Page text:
top of page

From the Eco-Justice Team

This past summer brought climate change to the fore in this country (even though other human-caused disasters required plenty of press). In the West, raging fires continue to devour forests, farms, ranches, and towns, as a Biblical-style drought dries up the Colorado River and causes restrictions never before imposed. Not to mention searing and deadly heat in the Northwest, a region quite unprepared to deal with it. In the East, fierce storms and floods left horrible destruction in their wake. It is becoming more and more evident that we must come to grips with the consequences and how we will deal with them on a national level. Will we continue to subsidize building in dangerous areas, using programs such as the national flood insurance program, or the water allotments in the West? How much money can we devote to FEMA every year?

As Christians, though, we are called to consider even more. The call to justice and compassion echo down from the earliest books of the Bible. We may feel compelled to donate to disaster relief, but God’s call is for more. The EPA released an analysis on Sept. 2 examining the negative health and environmental impacts from a warming planet, including deaths from extreme heat and property loss from flooding in the wake of sea-level rise. The study examines particular effects on low-income and minority citizens. A rise in global temperature of 2 degrees Celsius (3.6 degrees Fahrenheit) compared to preindustrial levels would lead to expectations that American Indians and Alaska Natives are 48% more likely than other groups to live in areas inundated by flooding from sea-level rise, Latinos are 43% more likely to live in places where they will be losing work hours due to intense heat, and Blacks will suffer significantly higher mortality rates. The world has already warmed 1.1 degrees since the Industrial Revolution began. Extreme heat puts the United States on track to lose an average of $100 billion a year from lost productivity, a figure expected to rise to $200 billion by 2030.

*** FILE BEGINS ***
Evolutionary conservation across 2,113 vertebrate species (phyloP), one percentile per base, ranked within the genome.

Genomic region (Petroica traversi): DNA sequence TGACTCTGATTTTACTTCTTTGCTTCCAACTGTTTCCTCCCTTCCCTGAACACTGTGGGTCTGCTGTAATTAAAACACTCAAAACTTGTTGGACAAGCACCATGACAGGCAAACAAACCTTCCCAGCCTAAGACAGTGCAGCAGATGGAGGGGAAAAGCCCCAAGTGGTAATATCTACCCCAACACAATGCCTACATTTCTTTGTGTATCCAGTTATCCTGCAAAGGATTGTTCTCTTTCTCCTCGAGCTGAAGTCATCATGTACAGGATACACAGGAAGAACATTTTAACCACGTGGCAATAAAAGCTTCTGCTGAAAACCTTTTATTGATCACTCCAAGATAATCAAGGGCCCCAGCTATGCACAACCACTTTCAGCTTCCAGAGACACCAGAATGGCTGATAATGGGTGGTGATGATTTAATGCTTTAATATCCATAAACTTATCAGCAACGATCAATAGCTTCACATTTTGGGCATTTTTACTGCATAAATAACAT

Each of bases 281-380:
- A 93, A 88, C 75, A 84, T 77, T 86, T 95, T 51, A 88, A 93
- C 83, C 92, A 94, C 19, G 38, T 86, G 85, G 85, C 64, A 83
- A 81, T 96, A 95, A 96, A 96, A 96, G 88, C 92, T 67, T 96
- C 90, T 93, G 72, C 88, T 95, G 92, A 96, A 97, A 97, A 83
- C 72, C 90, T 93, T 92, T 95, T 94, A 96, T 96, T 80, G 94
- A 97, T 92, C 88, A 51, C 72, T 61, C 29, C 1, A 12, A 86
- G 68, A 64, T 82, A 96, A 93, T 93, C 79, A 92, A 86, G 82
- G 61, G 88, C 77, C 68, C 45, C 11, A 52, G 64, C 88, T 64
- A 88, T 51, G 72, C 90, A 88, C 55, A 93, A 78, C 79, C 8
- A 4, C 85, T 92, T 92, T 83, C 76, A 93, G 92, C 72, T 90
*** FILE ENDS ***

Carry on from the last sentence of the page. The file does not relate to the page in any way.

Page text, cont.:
The BHCC Eco-Justice Team has taken into account the fact that individual efforts at conservation are not enough. We are studying the possibility of joining the Pennsylvania affiliate of Interfaith Power and Light, a faith-based initiative with a bigger reach than an individual congregation. With the cooperation of the Adult Ed. Committee, we have invited a Mt. Lebanon resident who represents this organization to talk to us on Oct. 10 during the Adult Ed. hour. Please join us then as we examine what this organization can do to further our commitment to God’s will.

The photo accompanying this report is from a climate protest in London, where senior citizens, admitting that older generations have contributed thoughtlessly to the situation, took a stand on the issue. Known as “Gray Greens,” they frequently explained, “I’d do anything to protect my grandchildren.” Amen!


bottom of page